Vox Populi

I was churlishly unimpressed by the iTunes "12 days" Christmas promotion this year. However whilst subsequently browsing the iTunes Store home page I did find one app that impressed me enough to blog about.

There's a store section called " Apps Starter Kit " which lists a dozen or so applications that Apple are promoting as "must have" installs for new iOS users. I installed a handful of these to my iPhone 3GS, but the one that has most impressed me so far is the iOS edition of DragonDictate .

It's a "split brain" app, by which I mean it uses "the cloud" to perform the text-to-speech conversion. So far I have been quite impressed with the accuracy of the process, in fact I have created this blog post by dictating while walking the dog, with just a little editing afterwards for tidy up and to add hyperlinks. I suppose it is a little like a poor man's edition of Siri, minus the pretend A.I. and the search and reminders integration.

You can get text by dictating into a text box within the application and there is a quick menu of options that allow you to create an SMS or an e-mail or copy the text to the system clipboard easily for use in other applications. This collaboration isn't too clunky and although dictating text into your phone is a little stilted it doesn't seem to be significantly less effective than my relatively crappy typing on the iPhone on-screen keyboard.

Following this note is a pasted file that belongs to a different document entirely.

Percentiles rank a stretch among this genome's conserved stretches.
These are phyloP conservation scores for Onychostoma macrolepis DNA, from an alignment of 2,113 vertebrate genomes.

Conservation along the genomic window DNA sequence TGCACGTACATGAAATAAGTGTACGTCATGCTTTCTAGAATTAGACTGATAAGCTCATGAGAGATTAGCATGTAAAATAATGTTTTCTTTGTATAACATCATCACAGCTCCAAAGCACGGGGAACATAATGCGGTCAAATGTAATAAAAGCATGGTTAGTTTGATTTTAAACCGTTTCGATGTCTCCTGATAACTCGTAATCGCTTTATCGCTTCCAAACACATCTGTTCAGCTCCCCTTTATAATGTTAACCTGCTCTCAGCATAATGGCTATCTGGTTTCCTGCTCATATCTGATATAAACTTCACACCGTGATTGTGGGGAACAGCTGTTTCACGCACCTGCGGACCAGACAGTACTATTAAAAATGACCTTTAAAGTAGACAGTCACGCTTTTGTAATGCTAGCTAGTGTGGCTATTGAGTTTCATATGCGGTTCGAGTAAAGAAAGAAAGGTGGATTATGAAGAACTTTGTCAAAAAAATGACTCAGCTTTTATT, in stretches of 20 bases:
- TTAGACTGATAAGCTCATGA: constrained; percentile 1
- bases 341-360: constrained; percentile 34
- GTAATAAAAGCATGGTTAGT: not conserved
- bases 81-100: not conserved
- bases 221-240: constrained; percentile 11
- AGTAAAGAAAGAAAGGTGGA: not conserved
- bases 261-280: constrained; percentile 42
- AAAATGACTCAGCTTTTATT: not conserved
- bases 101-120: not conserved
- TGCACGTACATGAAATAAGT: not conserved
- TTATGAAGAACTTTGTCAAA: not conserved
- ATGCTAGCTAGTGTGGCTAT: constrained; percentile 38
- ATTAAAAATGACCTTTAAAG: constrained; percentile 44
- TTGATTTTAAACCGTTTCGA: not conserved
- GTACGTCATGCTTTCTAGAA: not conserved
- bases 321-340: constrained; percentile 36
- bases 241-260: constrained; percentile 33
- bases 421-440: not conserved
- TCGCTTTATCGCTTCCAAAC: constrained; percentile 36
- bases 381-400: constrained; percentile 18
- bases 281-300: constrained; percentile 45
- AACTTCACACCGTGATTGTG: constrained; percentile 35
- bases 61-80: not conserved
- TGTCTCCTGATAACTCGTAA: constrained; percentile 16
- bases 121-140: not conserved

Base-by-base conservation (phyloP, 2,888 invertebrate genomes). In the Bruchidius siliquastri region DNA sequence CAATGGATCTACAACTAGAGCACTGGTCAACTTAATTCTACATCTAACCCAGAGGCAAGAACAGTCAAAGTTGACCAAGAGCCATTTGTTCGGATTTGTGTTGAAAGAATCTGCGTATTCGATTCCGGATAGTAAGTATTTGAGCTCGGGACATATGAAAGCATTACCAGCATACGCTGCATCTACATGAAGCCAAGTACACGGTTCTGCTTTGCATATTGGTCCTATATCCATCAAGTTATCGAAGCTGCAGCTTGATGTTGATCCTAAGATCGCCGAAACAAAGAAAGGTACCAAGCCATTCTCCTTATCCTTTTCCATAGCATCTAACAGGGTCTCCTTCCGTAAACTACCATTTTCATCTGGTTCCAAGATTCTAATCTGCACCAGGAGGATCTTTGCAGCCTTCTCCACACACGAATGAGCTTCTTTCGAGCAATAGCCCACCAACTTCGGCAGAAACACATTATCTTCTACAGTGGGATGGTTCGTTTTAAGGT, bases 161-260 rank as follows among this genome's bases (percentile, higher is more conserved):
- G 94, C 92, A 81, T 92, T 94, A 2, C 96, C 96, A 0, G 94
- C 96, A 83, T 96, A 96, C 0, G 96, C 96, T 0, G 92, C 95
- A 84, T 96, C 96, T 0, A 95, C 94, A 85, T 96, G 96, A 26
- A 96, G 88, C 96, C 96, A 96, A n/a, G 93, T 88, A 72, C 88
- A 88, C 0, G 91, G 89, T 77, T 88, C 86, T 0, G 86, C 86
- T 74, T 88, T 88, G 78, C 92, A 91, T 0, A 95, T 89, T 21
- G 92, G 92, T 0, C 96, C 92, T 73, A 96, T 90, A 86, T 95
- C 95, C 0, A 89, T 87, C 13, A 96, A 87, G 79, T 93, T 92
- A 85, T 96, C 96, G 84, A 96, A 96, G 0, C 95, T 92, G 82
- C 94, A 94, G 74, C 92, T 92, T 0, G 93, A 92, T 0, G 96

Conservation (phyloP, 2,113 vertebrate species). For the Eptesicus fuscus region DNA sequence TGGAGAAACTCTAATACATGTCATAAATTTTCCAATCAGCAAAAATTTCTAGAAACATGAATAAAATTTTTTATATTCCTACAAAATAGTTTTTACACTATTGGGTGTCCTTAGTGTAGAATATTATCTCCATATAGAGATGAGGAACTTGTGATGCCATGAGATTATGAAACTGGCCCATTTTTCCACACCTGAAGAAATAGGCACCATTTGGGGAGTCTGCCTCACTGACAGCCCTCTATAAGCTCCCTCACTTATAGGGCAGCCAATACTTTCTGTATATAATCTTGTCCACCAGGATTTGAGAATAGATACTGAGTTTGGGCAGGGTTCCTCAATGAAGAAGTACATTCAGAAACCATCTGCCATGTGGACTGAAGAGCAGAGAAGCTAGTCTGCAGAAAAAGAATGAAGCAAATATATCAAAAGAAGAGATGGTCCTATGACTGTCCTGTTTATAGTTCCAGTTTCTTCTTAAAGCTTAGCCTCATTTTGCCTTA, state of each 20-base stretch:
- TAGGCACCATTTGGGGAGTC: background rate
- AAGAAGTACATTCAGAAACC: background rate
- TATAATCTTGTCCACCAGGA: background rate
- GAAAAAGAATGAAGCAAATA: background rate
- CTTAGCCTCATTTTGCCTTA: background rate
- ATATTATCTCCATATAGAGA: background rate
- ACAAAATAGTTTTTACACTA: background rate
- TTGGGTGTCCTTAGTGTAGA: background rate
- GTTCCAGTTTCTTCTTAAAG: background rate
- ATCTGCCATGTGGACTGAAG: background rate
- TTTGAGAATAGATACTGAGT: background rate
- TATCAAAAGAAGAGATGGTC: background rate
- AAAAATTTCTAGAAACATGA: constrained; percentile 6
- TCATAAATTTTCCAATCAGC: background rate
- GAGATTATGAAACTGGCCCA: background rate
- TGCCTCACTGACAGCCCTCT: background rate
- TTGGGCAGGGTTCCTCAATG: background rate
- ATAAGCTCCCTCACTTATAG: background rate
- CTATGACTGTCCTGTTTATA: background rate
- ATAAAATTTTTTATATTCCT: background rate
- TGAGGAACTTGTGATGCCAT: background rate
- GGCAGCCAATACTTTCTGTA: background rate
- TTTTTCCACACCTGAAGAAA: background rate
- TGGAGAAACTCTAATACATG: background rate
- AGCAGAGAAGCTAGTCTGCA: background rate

The app was free, presumably it's intended as a promotional device to introduce users to the Dragon family of software applications. Obviously there are some privacy concerns raised by having the voice processing performed on a remote server, but the terms and conditions include a privacy policy which guarantees to preserve your anonymity and keep your data private. The application did even prompted me to ask if I wanted all of my contact names uploaded to the remote service for greater the use of name recognition, and took pains to explain that this would only include name fields from my contacts database and no other personally identifying information or contact details.

I am not sure I would make a habit of using it for writing long articles or even blog posts like this but I think it could prove to be quite useful for such purposes as short e-mail replies or even sending SMS messages in situations where it's inconvenient to type.


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